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Sorry to harp on. But having looked at that little flower on NT land, instead of taking a photograph I in fact take out my pastels and sketch it. I then take that pastel picture, frame it and then sell it at a local craft show, do the same rules apply? Do I still need permission from the National Trust? Or is it just photographers who are at a "disadvantage"?
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frenchie - no problem with paying an entry fee, these places must earn an honest crust of bread from the parched earth (as I think Donovan once said on a TV interview).
The professional going in and shooting productively and maximising the shoot ,as you suggest above, expecting to get a reasonable return for his 38 - which presumably he does regularly or he wouldn't be professional for long - is one thing, but it does sem a bit hard on the guy who is really amatuer but shoots off a few rolls and hopes that he might be able to sell one or two if he's lucky.
Or perhaps it serves him right for trying to emulate the 'big boys'.
My point is the full time professional operates in professional way and gets professional results.
The guy who shoots a small amount of film, mostly at week ends, and perhaps sells the occasional picture has very little return for his outlay. Possibly student photographers hopefully intending to become professional, may feel the same way. I feel more in sympathy with them, as they are not yet getting a real income from photography, and may be on low income anyway.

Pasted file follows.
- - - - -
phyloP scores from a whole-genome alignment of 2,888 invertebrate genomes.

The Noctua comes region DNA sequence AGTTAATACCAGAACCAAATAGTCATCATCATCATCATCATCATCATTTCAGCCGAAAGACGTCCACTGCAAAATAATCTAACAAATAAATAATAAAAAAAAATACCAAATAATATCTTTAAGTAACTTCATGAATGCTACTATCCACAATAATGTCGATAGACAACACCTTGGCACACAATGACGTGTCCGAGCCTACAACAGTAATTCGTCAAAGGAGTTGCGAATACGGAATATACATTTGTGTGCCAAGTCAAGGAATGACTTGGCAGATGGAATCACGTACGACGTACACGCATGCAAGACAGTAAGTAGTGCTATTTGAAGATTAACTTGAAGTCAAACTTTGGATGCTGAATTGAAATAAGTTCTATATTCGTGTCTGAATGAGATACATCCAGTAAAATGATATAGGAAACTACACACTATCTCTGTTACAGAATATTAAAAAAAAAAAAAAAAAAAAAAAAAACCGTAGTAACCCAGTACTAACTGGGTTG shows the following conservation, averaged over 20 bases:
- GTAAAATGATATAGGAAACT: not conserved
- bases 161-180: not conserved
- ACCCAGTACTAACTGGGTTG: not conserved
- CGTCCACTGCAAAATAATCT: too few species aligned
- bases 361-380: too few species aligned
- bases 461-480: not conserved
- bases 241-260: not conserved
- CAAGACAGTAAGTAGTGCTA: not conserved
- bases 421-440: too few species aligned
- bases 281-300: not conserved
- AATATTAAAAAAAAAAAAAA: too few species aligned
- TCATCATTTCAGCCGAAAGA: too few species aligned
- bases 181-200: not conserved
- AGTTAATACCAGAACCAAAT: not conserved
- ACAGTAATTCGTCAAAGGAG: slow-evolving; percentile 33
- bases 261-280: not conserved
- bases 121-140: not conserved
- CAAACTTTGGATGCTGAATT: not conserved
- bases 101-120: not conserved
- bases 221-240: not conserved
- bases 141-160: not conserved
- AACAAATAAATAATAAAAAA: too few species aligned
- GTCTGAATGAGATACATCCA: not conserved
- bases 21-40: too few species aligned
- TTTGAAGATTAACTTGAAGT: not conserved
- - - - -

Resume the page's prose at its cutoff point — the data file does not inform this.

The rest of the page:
What do you think?
Oops, I appear to have split a can of worms (I did say this issue was debatable)...
We should be careful here that so far we haven't yet spoken to the NT to get their official line on this matter so all we have at the moment is conjecture. However, I did choose them as an example for a good reason -
To be honest I sit on the middle of the fence here. On one hand, the quoted price of 38 to be able to sell photographs is pricey for someone starting out, but not totally beyond possibility.
However, Just because Durham Cathedral is relatively accommodating does not mean that everyone else is. I was talking about this issue to a security guard in one of the London parks last year, and she said that they charge a 3 figure sun for professional photography!!!! What if the NT follows this example?? If they are legally allowed to charge, then they will be able to charge what ever they like, which in my view could be a bad precedent (The liberal in me says that if it's natural, then you should be able to photograph it, and then do what you like with the photos...)
while I concede that the NT are unlikely to be happy about me sending images of their land to rival image librarys (should I wish to do so), I do not see that selling at odd print or two at craft fairs is in any way competition for their image library....
PS, wasnt this issue discussed in Scotland last year, with the Law eventually siding with the photographers rather than the land owners???
I guess my response to that would be that if you are an amateur who likes shooting nature and hopes that you may sell a few prints and consequently do not want to commit to entry fees and photography licences then there are plenty of subjects around that require no licence to photograph. It is not as if restrictive practices are in place.
Colin Varndell, who is a pro nature photographer, started by photographing plants and birds in his own back garden, and still does.
If I think about what makes an image sell it tends to be good light and composition not that the particular specimen was in an RHS garden and so there are many ways to create saleable photographs (in your house, garden and in public areas).
Finally, and I do sympathise with those who genuinely have little, but there are plenty of amateurs walking round with > 10,000 worth of kit. If some of the capital used to buy equipment was diverted and used to shoot then that 38 might not be so much of a problem.
My role model is Flossie - Anne takes fantastic saleable photographs of flowers and never complains about lack of access to sites, equipment etc.....